Interesting read. The comments just descend into anarchy though. To clear up one thing, cutting off family members for their behavior is a personal decision. Yes, you are not allowed to call yourself a Witness of Jehovah if you will not follow the Bible’s code of conduct. No one is even allowed to be baptized unless they fully understand that. But if you decide you don’t want to live by those particular standards anymore, you are always free to leave, in fact steps will be taken so that you can no longer claim to be a Witness if you refuse to stop saying it yourself. There is no forcing anyone to become our staff a Witness of Jehovah. If your family feels their love for you is more important in their lives, they are not stopped from leaving with you. The congregation is saddened, but in the end it is their decision. People who say their family is forced to stay away from them have not accepted the fact that their actions were beyond what their family wanted to be around, nothing more. No one is forced to start or stay serving Jehovah. We all have free will. If your family cut you off, it is because they wanted to. If they left with you, it is because they wanted to. I can’t imagine how sick the anger these ones are hanging onto is making them. You didn’t want to live by Jehovah’s standards anymore, your family still did, that is all that happened. Let it go before you realise that you have wasted the ‘freedom’ you left to find on fighting to convince yourself and everyone around you that you did nothing wrong. You will always beleive that your family obviously doesn’t. If they do, be patient, they will join you soon enough. No one is making them stay.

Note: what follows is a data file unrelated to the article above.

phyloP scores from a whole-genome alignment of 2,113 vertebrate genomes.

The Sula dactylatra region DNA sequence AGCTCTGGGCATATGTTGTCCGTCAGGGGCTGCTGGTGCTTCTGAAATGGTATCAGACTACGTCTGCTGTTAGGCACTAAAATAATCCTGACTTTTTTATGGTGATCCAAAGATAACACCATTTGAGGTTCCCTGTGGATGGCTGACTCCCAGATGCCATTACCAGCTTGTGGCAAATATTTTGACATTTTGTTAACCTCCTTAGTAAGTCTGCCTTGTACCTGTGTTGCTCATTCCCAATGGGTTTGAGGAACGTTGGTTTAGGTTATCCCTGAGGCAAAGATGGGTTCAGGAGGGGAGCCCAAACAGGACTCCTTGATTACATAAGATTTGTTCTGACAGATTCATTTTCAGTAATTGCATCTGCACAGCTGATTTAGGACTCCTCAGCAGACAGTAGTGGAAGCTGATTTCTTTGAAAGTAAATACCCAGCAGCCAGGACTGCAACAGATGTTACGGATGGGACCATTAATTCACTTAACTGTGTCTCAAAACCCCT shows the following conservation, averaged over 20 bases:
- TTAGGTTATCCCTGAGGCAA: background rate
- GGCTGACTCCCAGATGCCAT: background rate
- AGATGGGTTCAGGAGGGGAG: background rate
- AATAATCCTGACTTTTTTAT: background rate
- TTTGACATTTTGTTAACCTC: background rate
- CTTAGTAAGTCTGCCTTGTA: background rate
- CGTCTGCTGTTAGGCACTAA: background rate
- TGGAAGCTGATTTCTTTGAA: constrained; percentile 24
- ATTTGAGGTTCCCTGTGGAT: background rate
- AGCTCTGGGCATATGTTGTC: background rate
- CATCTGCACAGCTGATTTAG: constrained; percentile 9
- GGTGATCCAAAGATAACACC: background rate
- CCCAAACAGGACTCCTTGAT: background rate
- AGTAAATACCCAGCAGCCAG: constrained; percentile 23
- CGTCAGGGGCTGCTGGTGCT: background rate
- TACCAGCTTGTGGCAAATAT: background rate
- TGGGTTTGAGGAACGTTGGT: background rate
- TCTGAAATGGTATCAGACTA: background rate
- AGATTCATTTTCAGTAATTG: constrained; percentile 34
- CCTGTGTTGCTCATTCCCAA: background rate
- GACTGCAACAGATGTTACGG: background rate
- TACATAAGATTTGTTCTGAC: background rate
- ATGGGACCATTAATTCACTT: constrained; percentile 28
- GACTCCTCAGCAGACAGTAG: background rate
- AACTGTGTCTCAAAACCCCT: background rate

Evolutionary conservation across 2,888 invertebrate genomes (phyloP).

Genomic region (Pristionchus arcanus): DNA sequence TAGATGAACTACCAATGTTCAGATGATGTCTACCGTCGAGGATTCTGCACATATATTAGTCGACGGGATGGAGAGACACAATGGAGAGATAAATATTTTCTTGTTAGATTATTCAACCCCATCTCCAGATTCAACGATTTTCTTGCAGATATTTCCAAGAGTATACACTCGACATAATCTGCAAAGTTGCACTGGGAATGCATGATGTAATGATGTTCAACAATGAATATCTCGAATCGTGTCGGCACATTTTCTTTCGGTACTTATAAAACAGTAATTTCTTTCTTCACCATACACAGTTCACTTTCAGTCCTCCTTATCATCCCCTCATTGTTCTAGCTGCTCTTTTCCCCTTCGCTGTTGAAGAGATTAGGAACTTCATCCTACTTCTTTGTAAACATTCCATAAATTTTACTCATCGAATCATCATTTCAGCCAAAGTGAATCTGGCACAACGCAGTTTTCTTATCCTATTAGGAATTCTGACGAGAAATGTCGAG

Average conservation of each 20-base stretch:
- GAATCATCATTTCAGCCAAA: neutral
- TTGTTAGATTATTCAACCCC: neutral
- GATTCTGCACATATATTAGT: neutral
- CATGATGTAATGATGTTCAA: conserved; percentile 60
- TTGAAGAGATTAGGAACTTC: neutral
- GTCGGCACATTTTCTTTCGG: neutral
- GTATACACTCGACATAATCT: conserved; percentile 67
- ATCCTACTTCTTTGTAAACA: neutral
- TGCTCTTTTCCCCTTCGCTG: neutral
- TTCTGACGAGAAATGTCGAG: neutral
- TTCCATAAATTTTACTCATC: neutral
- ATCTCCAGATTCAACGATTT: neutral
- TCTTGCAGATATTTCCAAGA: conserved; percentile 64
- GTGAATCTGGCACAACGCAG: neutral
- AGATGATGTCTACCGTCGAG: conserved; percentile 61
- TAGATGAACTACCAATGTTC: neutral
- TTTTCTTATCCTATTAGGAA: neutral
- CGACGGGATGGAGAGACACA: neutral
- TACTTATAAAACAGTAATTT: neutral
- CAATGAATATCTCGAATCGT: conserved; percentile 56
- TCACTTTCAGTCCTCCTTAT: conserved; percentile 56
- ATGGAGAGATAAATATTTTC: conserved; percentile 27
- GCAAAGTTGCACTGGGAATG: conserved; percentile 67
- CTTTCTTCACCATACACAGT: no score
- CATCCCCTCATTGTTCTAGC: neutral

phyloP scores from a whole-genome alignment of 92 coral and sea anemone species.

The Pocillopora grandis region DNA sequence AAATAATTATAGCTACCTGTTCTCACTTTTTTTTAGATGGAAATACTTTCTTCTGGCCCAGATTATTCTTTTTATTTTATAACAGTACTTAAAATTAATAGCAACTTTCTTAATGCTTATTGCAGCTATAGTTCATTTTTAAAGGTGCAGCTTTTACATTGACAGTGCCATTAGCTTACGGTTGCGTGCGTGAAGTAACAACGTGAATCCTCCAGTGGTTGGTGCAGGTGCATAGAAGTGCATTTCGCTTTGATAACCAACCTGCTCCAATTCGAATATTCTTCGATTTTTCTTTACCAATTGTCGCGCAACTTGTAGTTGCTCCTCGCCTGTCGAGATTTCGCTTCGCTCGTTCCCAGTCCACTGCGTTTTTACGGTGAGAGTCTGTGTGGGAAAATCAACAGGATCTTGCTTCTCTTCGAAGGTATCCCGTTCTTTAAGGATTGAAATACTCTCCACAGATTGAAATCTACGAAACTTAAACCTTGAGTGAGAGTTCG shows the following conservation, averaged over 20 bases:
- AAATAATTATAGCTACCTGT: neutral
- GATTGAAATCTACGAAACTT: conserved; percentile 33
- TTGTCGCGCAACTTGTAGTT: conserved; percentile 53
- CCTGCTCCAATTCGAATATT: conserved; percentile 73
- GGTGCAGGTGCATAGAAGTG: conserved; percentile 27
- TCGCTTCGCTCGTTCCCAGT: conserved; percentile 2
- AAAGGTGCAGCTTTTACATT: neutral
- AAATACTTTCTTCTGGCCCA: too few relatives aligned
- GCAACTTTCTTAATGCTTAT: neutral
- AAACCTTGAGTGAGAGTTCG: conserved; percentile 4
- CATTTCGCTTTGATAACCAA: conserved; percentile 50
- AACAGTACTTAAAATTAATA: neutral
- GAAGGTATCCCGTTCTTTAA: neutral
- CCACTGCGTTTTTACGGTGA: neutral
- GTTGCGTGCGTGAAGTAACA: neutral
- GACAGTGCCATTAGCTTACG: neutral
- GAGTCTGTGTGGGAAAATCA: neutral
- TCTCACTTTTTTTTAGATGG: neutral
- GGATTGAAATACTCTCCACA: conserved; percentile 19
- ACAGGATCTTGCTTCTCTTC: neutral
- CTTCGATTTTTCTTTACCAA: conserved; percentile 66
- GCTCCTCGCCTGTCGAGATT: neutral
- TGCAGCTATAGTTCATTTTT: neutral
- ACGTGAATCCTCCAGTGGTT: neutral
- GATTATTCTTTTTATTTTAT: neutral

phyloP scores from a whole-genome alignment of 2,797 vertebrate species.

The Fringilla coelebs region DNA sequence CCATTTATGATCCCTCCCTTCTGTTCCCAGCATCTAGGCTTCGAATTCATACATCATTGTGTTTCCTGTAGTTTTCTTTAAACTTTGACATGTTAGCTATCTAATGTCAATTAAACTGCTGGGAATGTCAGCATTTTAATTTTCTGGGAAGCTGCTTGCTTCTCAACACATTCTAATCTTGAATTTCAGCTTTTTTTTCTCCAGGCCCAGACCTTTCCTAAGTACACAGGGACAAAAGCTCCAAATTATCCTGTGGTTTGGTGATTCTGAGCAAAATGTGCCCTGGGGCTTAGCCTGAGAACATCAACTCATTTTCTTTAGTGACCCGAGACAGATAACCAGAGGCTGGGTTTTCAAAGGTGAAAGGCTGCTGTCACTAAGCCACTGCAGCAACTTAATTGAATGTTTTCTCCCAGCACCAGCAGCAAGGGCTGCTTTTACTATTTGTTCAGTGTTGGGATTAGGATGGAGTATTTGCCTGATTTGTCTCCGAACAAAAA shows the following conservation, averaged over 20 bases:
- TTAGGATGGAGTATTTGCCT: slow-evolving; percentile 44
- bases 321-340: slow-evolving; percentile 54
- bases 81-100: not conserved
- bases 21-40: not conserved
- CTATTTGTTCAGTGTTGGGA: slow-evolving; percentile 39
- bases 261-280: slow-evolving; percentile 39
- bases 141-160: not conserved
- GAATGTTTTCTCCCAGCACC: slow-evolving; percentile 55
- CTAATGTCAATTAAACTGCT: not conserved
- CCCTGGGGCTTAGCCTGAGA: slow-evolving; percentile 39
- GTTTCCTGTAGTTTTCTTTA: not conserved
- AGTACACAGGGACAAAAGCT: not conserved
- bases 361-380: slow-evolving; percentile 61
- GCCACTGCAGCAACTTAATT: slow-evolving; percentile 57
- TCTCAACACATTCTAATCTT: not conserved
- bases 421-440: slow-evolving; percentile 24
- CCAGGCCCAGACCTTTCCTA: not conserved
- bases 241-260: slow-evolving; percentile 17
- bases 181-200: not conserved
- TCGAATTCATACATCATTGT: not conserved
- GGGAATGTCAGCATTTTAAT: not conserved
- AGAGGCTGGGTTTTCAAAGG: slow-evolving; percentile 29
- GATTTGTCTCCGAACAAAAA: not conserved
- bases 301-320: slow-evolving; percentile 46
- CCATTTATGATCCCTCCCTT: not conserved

1. Amy Alton1 year ago